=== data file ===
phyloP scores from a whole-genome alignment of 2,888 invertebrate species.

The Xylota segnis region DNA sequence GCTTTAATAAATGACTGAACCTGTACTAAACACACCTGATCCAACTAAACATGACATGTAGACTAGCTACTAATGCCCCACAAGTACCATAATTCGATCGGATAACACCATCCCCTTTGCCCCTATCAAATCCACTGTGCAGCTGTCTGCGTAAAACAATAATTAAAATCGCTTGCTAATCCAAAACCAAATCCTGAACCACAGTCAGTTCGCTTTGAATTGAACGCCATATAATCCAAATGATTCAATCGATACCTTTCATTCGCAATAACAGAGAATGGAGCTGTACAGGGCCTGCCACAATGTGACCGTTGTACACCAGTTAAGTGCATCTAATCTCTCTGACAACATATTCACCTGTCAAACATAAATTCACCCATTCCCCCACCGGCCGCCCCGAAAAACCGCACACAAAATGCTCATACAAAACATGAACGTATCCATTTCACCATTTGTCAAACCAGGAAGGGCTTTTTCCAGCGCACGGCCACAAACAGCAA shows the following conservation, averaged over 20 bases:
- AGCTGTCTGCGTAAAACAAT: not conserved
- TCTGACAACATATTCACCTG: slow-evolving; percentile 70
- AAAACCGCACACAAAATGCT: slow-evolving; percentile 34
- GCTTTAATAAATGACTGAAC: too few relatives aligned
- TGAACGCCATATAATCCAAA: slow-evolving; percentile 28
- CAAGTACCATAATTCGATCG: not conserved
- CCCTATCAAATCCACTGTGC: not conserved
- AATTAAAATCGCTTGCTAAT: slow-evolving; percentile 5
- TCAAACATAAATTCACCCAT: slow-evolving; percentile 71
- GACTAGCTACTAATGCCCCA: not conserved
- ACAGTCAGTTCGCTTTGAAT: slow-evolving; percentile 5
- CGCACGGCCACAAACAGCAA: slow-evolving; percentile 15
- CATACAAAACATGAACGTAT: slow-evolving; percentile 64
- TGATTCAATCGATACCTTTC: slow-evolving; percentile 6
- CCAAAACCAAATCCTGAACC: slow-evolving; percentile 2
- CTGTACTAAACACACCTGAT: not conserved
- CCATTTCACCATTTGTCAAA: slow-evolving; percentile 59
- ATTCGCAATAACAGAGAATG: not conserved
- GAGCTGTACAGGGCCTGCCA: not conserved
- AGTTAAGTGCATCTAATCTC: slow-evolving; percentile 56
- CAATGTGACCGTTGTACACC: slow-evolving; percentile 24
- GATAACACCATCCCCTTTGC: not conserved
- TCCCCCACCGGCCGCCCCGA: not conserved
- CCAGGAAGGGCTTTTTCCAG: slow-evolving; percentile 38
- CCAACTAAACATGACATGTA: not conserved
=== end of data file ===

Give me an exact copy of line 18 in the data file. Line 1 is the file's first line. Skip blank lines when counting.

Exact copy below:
- CTGTACTAAACACACCTGAT: not conserved